A lady we know has fallen ill and not only has she been unable to work for a month, but is having difficulty finding a doctor who will perform the surgery she needs. She’s got an appointment scheduled for December and in the meantime is in a lot of pain. We know her through the local foods coop that we shop at; she runs the register there, packs our boxes and orders produce, and answers all the children’s questions with a smile and a giving spirit. We love her, as do the people she works with, who are preparing her meal’s daily in the coop’s cafe kitchen.
Recently the coop’s manager sent out a letter to the membership updating them as to her condition, and putting out a call for a little help for her from everyone . . . . . could be food, money, a prayer, a ride, a card, whatever. She gets paid on a daily basis, and since she’s taken all her sick leave/vacation and is now on open, unpaid sick leave, the manager was concerned as to how she would pay her bills and keep up with her living expenses until she can get back to work.
So we had a discussion about all this and the children wanted to know just how come it was taking her so long to find a doctor who would heal her? Little Man was picturing her walking up to a doctor, in pain and anguish, asking if the doctor would please help her, and just how could the doctor say no?? I wondered at this too, I mean what does it cost us to help one another out? Seems to me that one only gains by doing so. Money is so material, and comes and goes but relationships come and grow and grow instead.
As we were having our discussion, and it so happens that we can’t contribute financially, we were talking about what we could do. Make her cards, paper flowers, things to cheer her up, etc. the children began pondering what we could sell to make money that we could give her . . . . . this involved everything from their toys, to furniture, to books, to basically emptying out our house, and finally they had an idea: we could bake cookies and sell them, and give her that money! We all agreed upon this and spent a morning together baking chocolate chip, molasses, and peanut butter cookies alongside of apple pie bars, all the ingredients we already had in our well stocked pantry. It was really fun, and when done we wrapped them in up, all 4 dozen treats.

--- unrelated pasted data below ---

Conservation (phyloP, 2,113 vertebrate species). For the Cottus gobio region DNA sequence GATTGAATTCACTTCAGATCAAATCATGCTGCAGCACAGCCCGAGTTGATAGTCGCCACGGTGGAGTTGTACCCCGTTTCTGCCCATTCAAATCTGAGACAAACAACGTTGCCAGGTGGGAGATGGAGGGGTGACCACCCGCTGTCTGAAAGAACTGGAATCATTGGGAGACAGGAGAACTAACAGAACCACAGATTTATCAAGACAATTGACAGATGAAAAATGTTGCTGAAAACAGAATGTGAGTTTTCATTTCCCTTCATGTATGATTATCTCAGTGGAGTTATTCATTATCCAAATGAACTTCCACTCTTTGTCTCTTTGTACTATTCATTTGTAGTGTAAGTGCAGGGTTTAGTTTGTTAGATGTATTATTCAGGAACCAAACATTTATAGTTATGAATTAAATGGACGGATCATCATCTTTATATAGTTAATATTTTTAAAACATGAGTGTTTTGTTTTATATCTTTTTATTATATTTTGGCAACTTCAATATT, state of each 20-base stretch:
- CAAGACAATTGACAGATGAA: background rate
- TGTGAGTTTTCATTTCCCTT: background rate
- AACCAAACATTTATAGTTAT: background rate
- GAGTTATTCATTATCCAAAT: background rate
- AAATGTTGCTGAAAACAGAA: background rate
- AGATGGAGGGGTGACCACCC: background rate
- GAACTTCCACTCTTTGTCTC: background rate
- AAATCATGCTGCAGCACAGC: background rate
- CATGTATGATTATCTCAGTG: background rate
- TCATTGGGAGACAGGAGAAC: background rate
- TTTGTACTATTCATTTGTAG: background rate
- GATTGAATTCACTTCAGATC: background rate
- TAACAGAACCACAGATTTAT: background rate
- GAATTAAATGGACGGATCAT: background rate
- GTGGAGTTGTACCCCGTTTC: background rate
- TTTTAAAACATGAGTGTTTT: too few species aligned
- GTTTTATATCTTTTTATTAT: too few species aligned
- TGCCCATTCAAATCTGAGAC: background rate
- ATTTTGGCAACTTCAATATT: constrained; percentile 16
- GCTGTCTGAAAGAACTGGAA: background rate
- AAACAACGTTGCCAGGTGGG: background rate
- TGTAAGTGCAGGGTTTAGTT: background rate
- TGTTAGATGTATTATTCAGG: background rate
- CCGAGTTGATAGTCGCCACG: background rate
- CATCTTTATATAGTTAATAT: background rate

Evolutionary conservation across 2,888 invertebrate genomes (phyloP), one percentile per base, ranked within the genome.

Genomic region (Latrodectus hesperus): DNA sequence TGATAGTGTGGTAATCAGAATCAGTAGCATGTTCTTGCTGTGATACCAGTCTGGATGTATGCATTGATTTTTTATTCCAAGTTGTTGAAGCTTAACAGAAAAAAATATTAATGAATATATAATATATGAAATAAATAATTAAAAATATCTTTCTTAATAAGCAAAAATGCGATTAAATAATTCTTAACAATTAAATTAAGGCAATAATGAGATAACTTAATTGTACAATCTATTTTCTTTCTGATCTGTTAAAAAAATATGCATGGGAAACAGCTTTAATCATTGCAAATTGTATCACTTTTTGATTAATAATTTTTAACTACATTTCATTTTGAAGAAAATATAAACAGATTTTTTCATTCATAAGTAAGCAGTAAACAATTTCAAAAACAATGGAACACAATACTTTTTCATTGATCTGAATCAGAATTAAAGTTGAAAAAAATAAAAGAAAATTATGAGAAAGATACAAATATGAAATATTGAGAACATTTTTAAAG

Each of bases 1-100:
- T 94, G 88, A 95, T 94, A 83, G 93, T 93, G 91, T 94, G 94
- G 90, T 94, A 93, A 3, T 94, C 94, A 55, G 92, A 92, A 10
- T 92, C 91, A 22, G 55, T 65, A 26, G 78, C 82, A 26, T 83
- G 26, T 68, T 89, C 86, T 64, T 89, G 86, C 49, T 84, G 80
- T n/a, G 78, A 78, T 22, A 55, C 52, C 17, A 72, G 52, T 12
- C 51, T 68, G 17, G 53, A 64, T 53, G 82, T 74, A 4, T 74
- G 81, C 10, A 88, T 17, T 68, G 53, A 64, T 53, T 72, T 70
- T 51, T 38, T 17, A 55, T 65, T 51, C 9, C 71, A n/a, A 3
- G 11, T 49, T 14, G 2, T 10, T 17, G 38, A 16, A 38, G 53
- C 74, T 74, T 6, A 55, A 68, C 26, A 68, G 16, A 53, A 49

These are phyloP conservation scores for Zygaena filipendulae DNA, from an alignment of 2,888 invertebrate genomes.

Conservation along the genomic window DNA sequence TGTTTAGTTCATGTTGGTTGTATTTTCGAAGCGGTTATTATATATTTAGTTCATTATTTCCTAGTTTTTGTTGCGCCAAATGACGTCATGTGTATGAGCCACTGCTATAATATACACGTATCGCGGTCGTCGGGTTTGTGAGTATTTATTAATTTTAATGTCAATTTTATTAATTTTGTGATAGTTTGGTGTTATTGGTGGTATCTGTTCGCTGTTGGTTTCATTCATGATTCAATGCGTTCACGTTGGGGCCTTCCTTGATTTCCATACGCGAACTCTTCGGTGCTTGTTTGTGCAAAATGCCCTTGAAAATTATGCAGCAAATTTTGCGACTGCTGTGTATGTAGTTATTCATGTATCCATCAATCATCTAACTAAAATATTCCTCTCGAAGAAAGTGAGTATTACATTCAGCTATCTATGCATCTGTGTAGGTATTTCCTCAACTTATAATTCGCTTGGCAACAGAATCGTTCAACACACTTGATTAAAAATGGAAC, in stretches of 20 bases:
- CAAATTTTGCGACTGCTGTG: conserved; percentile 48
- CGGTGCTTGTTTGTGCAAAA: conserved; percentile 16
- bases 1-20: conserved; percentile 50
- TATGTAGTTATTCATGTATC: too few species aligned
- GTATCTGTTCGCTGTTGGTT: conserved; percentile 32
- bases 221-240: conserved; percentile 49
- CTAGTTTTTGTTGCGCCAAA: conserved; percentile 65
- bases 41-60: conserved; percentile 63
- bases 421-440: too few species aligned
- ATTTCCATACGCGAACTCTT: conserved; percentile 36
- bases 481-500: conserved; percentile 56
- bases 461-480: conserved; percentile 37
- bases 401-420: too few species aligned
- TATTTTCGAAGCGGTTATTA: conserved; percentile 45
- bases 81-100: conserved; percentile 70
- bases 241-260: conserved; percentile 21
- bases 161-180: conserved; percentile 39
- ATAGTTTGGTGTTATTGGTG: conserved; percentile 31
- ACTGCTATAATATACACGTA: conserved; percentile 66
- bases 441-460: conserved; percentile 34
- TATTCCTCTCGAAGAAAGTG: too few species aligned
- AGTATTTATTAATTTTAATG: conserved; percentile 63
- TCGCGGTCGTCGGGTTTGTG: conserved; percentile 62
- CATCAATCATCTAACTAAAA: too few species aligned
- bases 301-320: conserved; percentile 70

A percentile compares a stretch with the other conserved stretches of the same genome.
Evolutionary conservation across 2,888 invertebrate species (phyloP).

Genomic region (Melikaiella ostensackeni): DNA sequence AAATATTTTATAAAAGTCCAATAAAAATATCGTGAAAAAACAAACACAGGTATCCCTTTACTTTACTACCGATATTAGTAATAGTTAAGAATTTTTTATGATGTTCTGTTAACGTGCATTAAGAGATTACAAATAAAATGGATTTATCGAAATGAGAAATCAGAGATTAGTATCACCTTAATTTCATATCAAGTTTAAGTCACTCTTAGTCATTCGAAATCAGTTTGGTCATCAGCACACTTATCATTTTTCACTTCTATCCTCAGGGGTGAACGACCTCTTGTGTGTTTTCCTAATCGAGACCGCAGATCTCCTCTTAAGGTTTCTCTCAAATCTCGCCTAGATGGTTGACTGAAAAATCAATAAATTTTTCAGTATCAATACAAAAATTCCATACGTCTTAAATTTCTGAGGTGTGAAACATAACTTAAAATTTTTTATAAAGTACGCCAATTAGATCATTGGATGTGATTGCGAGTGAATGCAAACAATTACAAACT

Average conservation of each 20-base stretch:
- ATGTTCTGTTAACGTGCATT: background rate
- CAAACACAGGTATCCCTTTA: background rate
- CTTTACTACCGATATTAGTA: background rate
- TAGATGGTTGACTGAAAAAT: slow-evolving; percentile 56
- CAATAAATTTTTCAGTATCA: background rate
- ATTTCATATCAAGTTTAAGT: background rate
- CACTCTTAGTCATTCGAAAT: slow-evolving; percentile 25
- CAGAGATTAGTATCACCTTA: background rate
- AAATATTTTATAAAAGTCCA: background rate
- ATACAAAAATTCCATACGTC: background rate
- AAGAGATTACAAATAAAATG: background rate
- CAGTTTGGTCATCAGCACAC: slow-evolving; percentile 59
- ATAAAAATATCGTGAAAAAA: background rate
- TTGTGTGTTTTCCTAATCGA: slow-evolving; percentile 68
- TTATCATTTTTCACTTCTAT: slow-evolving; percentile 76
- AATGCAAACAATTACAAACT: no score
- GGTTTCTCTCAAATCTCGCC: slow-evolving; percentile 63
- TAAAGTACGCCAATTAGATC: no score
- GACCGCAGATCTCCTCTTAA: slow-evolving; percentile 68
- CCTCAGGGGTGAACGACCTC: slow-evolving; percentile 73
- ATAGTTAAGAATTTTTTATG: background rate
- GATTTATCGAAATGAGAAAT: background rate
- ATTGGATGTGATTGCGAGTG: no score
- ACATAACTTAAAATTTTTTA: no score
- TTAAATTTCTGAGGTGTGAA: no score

Down the mountain there is a corner store that sells gas, bbq, hot dogs, guns, bullets, beer, and other sundries. It gets a lot of traffic around here. Locals and hunters hang out in the parking lot chatting, loggers and anglers sit at the picnic table telling tall tales and then some, and the owner, Rodger, lets folks keep a tab. To his parking lot the treats went, along with Laughing Fox, Little Man, Girl, and Stormy. We’d called down to the store and asked if we could sell cookies in his parking lot, and he said, “Sure come on down.”
Tenderfoot and I stayed at home and made some cards. When they came back the treats were gone but they had $98.35!!! The treats weren’t priced, so when folks asked how much, Laughing Fox told them to give however much they wanted for however much they wanted, and told them a bit about what they were doing there. They were all so excited when they got back and filled with stories about all the new friends they’d made and the people they met, and Laughing Fox was marvelling at the experience he’d just had, all fueled and motivated by these children.
It’s amazing what magic can happen if we share and have discussions with our children, where there is space for them to contribute to the table as well, to act from that place, and to not only see but to be kindness in the world. It was an educational moment for us all here today, the day before Thanksgiving. We are thankful. Happy day to all of you out there.